Wale is somebody that I think many of us have begun to ignore. Jumping career tracks as often and as clumsily as he has done is dangerous maneuvering in hip-hop. It may seem fitting that Rick Ross, the head of Wale’s own MMG home, is so well known for a story of self-creation, going from being a PO to a fictionalized drug kingpin. Wale has taken a similar path with less dexterity, making the switch from high-minded conscious party rapper to money-and-hoes-obsessed yacht rapper without really committing very hard to his new self.
For one thing, a lot of what Wale seems to have been doing by signing to MMG seems to be negated by his own apologetics. One of his first forays into the world of trap, Waka Flocka Flame’s 2010 smash “No Hands” was labeled “The Guilty Pleasure” on his More About Nothing mixtape that same year, a really easy way to alienate both sides of this intended audience, low-browing the high-brow and high-browing the low-brow.
With this same attitude he approached his 2011 album Ambition, slathering populist musical styles, flows, and subjects with an aura of “classic” that the album just didn’t live up to musically. The relative lack of success that Ambition received luckily seems to have humbled Wale if only slightly. His new mixtape Folarin suffers from many of the same faults as his earlier work. There’s a track where he apologizes for using words like “bitch” and “n***a”, for one thing, and the whole tape has the general sound of the second half of a mid-to-late career Jay-Z album, all self-indulgent soulfulness. What Jay-Z has that Wale does not, however, is a flow and intonation that doesn’t sound like butter-less toasted Wonder bread. In other words, Wale’s rapping is as functional as ever and his voice is just as boring.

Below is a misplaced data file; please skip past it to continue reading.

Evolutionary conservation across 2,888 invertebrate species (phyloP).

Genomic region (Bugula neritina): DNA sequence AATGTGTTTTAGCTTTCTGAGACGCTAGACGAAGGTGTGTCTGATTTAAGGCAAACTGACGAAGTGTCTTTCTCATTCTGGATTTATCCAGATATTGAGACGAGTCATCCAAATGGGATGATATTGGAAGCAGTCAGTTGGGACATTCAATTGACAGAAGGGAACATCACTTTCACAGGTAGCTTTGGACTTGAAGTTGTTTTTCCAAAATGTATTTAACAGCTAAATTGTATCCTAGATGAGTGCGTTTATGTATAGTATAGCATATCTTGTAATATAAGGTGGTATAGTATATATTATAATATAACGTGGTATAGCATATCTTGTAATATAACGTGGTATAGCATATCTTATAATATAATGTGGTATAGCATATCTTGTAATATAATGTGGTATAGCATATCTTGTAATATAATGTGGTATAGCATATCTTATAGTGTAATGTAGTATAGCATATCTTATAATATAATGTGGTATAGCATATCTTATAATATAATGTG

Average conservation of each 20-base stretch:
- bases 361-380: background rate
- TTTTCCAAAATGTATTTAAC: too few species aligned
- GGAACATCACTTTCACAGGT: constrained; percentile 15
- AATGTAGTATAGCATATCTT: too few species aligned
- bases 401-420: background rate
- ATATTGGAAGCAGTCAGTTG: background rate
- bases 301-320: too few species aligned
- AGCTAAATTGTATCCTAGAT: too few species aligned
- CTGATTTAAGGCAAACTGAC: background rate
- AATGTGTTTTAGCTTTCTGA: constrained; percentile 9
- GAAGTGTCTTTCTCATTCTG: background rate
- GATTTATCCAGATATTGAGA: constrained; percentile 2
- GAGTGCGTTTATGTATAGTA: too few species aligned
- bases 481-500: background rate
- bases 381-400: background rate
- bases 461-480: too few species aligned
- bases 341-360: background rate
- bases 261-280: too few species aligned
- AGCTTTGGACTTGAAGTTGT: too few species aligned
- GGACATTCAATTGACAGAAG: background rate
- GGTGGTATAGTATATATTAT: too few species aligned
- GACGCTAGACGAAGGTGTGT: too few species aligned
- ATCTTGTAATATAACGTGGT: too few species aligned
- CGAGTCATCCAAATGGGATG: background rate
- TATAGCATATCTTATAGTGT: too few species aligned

With that said, Folarin can show another side of Wale because he keeps the ego to a minimum, allowing himself to spread out a little more than usual and sink into a variety of ideas. Some work and some don’t. The Trinidad James-featuring “Flat Out” for one is backed by a blatant rip-off of Young Chop’s beat from Chief Keef’s “3hunna” and James mugs with the same flow and many of the same lyrics he used on his twitter-hit “All Gold Everything”. Try to avoid that one. Songs like “Skool Days”, “Street Runner”, and “Chun”, however, are alternatively fun and genuinely emotional tracks that showcase what Wale is actually good at: bleeding-heart, all-inclusive sentiments made for swaying lighters.